European Commission Approves Merger Between Hapag-Lloyd and UASC
The European Commission has cleared the proposed acquisition of United Arab Shipping Company (UASC) by Hapag-Lloyd under the EU Merger Regulation, subject to conditions. Both companies operate in the container liner shipping sector.
The clearance is conditional on the withdrawal of UASC from an alliance on the trade routes between Northern Europe and North America, where the merged entity would have faced insufficient competitive constraint.
The transaction leads to the combination of two competitors in the container liner shipping business and will create the fifth largest container liner shipping company worldwide. Like several other carriers, UASC and Hapag-Lloyd offer their services on trade routes mainly through cooperation agreements with other shipping companies, known as alliances. Alliance members decide jointly on capacity setting, scheduling and ports of call, which are all important parameters of competition.
The commission examined the effects of the merger on competition in the market for container liner shipping on thirteen trade routes connecting Europe with the Americas, the Middle East, the Indian Subcontinent, the Far East, Australia, New Zealand and West Africa, as well as Northern Europe with the Mediterranean.
“European companies rely on container liner shipping services for their transatlantic shipments,” said Commissioner Margrethe Vestager, in charge of competition policy. “It’s very important that the markets remain open.The commitments offered by Hapag-Lloyd ensure that the takeover will not lead to price increases on the routes between Northern Europe and North America.”
The commission found that the merger, as initially notified, would have created links on the Northern Europe-North America trade routes between the consortia and alliances in which Hapag-Lloyd is a member and the NEU1 consortium, in which UASC is a member. As a result, through the consortia and alliances it would belong to, the merged entity could have influenced capacity and prices on a very large part of those markets, to the detriment of customers and, ultimately, consumers. The commission had concerns that on those routes, the merged entity would have faced insufficient competitive constraint from rival companies.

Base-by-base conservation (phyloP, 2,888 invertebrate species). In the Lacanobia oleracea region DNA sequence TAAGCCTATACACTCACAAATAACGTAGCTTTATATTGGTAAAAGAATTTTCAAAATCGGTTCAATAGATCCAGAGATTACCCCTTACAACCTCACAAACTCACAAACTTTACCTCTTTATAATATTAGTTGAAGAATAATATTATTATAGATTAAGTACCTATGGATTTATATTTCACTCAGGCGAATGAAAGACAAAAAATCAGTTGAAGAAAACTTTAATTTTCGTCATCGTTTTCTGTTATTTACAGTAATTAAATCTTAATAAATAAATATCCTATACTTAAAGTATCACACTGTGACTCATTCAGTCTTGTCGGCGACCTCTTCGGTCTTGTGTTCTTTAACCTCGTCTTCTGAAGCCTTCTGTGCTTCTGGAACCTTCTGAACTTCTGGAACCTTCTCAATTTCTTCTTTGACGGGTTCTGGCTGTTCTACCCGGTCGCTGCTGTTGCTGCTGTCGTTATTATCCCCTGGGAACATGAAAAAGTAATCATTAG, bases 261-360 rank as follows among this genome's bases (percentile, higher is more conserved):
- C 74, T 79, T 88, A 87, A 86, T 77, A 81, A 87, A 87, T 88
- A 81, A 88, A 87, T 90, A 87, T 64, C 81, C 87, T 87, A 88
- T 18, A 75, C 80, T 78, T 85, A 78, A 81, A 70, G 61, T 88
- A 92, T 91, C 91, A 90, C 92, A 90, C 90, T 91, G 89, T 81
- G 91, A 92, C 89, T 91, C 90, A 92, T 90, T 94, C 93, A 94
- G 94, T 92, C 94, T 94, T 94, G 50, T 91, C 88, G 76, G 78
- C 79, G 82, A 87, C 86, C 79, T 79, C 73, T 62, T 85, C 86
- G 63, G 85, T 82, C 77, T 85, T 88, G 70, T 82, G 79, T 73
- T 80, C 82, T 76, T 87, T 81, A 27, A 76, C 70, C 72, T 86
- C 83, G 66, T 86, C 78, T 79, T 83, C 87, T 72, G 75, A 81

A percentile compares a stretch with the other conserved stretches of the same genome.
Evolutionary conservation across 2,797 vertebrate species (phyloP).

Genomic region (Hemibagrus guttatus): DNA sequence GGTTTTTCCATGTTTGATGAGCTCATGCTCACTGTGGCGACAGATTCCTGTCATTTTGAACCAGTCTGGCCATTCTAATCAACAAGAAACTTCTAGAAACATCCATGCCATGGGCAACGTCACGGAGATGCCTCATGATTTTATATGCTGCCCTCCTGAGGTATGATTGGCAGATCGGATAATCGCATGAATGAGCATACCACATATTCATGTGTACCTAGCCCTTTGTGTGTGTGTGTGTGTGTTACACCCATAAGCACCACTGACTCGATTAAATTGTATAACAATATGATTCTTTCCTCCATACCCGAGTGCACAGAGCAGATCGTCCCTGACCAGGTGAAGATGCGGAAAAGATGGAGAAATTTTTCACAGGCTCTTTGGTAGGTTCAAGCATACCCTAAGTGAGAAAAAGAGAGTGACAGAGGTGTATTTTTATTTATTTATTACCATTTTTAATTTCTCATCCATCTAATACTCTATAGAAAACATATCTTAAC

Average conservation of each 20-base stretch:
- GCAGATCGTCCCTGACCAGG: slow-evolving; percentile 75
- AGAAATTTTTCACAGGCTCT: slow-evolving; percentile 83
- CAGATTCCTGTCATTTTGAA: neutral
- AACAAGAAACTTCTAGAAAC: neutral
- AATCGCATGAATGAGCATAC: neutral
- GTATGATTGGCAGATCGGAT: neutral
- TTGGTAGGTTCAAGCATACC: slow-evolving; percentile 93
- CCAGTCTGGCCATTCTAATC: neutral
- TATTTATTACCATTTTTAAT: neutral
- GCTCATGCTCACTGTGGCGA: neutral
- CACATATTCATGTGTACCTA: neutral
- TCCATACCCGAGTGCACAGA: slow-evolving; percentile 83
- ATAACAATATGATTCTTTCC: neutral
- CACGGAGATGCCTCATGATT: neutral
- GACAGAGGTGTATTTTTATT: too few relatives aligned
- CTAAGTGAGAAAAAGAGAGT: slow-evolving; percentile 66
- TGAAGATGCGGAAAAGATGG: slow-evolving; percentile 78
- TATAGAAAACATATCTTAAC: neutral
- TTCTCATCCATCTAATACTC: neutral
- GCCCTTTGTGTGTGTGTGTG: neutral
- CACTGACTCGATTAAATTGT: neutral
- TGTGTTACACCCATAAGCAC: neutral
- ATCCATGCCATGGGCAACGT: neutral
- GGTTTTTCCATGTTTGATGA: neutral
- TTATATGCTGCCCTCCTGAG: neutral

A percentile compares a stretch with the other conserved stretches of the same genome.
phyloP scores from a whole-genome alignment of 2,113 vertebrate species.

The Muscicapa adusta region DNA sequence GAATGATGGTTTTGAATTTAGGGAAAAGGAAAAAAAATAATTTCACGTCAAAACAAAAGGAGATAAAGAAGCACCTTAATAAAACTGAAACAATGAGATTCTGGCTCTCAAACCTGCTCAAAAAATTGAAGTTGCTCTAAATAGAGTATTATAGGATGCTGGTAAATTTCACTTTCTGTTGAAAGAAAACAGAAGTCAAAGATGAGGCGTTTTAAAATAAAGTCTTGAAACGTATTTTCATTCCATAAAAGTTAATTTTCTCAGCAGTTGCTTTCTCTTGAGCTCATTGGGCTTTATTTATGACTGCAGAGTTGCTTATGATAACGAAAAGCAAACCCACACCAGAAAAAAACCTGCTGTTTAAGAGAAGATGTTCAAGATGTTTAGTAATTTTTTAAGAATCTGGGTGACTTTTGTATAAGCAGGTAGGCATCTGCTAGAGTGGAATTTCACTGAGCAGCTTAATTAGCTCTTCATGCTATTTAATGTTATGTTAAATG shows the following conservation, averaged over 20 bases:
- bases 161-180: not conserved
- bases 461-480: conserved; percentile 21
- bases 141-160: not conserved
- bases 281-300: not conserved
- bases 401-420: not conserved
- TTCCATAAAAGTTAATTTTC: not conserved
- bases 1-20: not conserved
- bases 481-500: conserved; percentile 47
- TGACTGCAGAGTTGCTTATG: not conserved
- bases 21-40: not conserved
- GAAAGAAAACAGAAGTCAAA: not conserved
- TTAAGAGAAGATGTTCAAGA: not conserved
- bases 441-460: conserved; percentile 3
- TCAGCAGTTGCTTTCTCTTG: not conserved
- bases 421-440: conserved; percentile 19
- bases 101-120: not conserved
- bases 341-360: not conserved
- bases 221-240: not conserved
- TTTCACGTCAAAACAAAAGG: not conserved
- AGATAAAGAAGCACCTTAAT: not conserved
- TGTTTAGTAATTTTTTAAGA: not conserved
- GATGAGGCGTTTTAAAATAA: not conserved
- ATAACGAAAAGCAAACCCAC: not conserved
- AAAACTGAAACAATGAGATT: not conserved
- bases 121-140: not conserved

The transaction also creates limited vertical links between the companies’ activities in container liner shipping services and container terminals, inland transportation, freight forwarding, and harbor towage. But the commission found no competition concerns in these areas, in particular because several other service providers are active in these markets.
In order to address the commission’s competition concerns, Hapag-Lloyd offered to terminate the participation of UASC in the NEU1 consortium. This will entirely remove the additional link between Hapag-Lloyd’s and UASC’s consortia, that the transaction would have created on the Northern Europe- North America trade routes. As a result, the merged entity’s position on these trade routes will be comparable to that of Hapag-Lloyd today.
Although UASC will continue to operate as part of the NEU1 consortium during the notice period to guarantee an orderly exit, a monitoring trustee will ensure that no anti-competitive information is shared between the NEU1 consortium and the merged entity during that notice period.
The commission therefore concluded that the proposed transaction, as modified by the remedies proposed, would no longer raise competition concerns. The decision is conditional upon full compliance with the commitments.